With regards to immigration, the LibDems emphasise the economic benefits that skilled and hard-working immigrants can bring our country, and also recognise the role they play in creating diverse, multicultural communities. They have been at the forefront of combating UKIP’s toxic anti-immigrant rhetoric, which often seems to stem from prejudice and aims to create divisions within society. However, the LibDems also support the reintroduction of exit checks, so the government can better keep track of who is in the country and identify people who are overstaying their visa.
Similarly, although they are by far the most passionately pro-European party in the UK, this does not mean that the LibDems are oblivious to the need for reform. The EU’s Principle of Subsidiarity (that decisions should be taken as closely as possible to the people) has not been properly enforced, and thus the LibDems argue that national parliaments should be given more power to scrutinise proposals, cut back red tape and reallocate wasteful spending. The UK’s relationship with the EU should always be one which yields tangible benefits for the people of Britain.
However, whilst compromise is an inescapable reality of coalitions, I would argue that over the issues of tuition fees and the so-called “bedroom tax” the LibDems should have been more resilient. Yet, cooperation with the Tories was necessary to ensure the stability of this country’s government, and when you credit the LibDems for their achievements and consider their policies for the next election, I still believe they represent the best choice for the British public.
Additional Liberal Democrat Policies
NHS and Health
- Commit £8billion in additional funding over the course of the next parliament, which is the figure Simon Stevens NHS England’s chief executive has said it requires. The LibDems were the first (and, at the time of writing this, the only) major party to make this pledge.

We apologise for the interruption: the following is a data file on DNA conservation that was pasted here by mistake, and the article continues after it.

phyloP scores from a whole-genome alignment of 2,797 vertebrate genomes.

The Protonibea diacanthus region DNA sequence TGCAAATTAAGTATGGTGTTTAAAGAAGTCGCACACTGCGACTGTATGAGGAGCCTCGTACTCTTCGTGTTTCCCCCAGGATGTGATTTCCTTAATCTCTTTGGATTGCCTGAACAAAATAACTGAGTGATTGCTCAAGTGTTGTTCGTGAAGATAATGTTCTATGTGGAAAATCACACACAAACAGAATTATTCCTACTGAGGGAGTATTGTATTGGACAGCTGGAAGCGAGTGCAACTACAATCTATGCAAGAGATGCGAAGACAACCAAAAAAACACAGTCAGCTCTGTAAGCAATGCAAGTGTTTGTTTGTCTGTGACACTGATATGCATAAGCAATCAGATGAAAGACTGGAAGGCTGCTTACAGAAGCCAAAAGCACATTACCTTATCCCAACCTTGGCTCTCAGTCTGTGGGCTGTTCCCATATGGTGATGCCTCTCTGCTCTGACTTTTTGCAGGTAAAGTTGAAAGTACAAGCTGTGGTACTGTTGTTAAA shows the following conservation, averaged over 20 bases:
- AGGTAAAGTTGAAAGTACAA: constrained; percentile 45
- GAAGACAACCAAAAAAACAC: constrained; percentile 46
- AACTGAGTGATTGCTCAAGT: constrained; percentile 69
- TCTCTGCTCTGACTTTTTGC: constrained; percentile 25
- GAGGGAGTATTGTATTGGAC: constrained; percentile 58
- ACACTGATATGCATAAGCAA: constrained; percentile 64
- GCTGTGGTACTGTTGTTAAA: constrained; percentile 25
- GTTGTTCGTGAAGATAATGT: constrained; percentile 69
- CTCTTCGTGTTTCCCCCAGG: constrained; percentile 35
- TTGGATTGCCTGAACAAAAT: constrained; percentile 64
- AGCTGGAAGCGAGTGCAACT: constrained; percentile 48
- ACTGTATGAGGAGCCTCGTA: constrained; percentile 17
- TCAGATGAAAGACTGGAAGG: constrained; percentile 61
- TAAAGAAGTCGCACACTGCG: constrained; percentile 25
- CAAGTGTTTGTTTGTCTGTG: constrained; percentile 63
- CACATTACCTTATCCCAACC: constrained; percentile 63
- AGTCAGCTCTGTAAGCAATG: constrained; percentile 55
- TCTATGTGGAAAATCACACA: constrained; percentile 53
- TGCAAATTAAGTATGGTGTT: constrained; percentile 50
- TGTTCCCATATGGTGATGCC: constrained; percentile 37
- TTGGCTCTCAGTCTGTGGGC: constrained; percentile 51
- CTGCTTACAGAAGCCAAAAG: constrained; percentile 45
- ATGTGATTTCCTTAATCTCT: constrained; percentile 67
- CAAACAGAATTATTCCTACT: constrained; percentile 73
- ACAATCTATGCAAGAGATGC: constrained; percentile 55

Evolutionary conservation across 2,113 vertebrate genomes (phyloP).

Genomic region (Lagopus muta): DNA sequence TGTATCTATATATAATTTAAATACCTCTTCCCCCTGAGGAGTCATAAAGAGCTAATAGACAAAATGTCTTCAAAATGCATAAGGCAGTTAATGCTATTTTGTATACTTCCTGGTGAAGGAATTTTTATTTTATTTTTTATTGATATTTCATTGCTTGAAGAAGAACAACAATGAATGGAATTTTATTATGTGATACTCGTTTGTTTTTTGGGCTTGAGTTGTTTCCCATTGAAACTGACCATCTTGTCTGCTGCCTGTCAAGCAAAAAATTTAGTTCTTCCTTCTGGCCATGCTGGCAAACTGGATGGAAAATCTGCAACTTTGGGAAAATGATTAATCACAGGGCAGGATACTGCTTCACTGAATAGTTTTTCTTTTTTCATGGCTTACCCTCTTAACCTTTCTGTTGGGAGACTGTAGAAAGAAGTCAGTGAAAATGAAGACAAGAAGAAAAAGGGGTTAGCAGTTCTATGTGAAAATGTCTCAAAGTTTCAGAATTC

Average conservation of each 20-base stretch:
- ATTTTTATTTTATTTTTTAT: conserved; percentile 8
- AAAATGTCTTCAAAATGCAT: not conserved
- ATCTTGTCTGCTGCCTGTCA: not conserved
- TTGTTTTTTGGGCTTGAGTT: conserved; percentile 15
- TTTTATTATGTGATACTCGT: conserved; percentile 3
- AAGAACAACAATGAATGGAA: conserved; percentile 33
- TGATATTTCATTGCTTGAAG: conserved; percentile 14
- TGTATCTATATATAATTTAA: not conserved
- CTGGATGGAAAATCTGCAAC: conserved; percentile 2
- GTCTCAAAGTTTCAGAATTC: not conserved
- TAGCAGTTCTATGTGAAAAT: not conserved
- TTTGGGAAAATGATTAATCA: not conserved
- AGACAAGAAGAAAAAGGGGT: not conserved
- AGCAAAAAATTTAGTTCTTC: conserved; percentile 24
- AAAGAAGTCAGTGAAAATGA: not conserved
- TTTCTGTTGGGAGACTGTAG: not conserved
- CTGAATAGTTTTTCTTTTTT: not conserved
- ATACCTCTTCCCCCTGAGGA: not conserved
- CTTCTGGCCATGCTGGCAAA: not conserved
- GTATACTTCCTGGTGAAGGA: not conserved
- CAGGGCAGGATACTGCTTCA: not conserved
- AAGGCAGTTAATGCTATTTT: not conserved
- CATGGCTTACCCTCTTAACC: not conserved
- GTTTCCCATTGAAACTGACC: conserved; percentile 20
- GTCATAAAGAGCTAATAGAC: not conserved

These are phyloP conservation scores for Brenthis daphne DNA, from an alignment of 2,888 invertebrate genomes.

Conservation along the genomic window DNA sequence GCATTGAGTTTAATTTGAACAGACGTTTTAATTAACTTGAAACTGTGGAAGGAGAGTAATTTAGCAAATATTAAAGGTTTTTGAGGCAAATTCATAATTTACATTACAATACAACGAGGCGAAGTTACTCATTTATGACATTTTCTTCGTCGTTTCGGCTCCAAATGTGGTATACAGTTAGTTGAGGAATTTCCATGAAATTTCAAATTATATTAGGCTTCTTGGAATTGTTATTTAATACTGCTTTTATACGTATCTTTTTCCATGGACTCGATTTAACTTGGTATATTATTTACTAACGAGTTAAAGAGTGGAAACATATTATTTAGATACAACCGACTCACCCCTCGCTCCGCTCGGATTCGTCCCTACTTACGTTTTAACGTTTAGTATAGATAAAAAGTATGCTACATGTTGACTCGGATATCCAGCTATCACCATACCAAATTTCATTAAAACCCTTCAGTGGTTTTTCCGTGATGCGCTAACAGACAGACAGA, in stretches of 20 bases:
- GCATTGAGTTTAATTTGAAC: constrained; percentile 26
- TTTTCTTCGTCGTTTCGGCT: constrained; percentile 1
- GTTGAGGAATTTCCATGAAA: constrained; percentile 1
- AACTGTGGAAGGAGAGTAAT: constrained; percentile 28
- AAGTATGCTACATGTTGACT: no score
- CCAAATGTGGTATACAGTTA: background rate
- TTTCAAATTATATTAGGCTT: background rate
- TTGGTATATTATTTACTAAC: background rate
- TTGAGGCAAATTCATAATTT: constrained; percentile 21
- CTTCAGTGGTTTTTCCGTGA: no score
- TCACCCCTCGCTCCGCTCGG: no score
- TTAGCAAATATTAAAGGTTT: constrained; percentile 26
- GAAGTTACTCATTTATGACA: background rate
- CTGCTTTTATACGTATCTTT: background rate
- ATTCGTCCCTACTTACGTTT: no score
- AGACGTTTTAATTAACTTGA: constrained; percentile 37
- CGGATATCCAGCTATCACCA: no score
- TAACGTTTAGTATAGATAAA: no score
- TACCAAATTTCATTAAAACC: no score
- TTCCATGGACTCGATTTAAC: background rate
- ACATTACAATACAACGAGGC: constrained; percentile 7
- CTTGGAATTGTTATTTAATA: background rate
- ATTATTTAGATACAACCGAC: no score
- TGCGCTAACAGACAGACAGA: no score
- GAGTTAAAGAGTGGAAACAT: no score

- Spend £3.5billion more on mental health over the same period
- Support efforts to deliver more in-home care with £500million, increasing standards of care and alleviating pressure on hospitals
- Raise the income tax threshold to £12,500
- Clamp down on tax avoidance
- Borrow less than Labour but more than the Conservatives to ensure a balanced recovery.
- Create a Rent to Own scheme for first-time buyers
- Provide 15 hours free childcare to all children of working parents aged between 9 months and 2 years old, saving the average family £2,670 per year.
- Protect the education budget in real terms
- Increase protected paternity leave from 2 to 6 weeks
- Continue to oppose the introduction of an encryption ban, and anything which resembles the snoopers’ charter.
- Hold spending on foreign aid at 0.7% of GDP
- Seek to double the amount of energy generated by renewables by the end of the next parliament
- Increase efforts to reduce criminal reoffending rates by rolling out liaison and divergence services across the country
BRIT POLITICS General Election 2015 Team – about Cameron
I’m a sixth-form student from Newcastle upon Tyne.
I currently take Maths, Politics and English Literature,
I should be starting a degree in Politics, Philosophy and Economics at Durham University in October (if everything goes to plan!).
My other interests include listening to music and playing drums, watching films and swimming.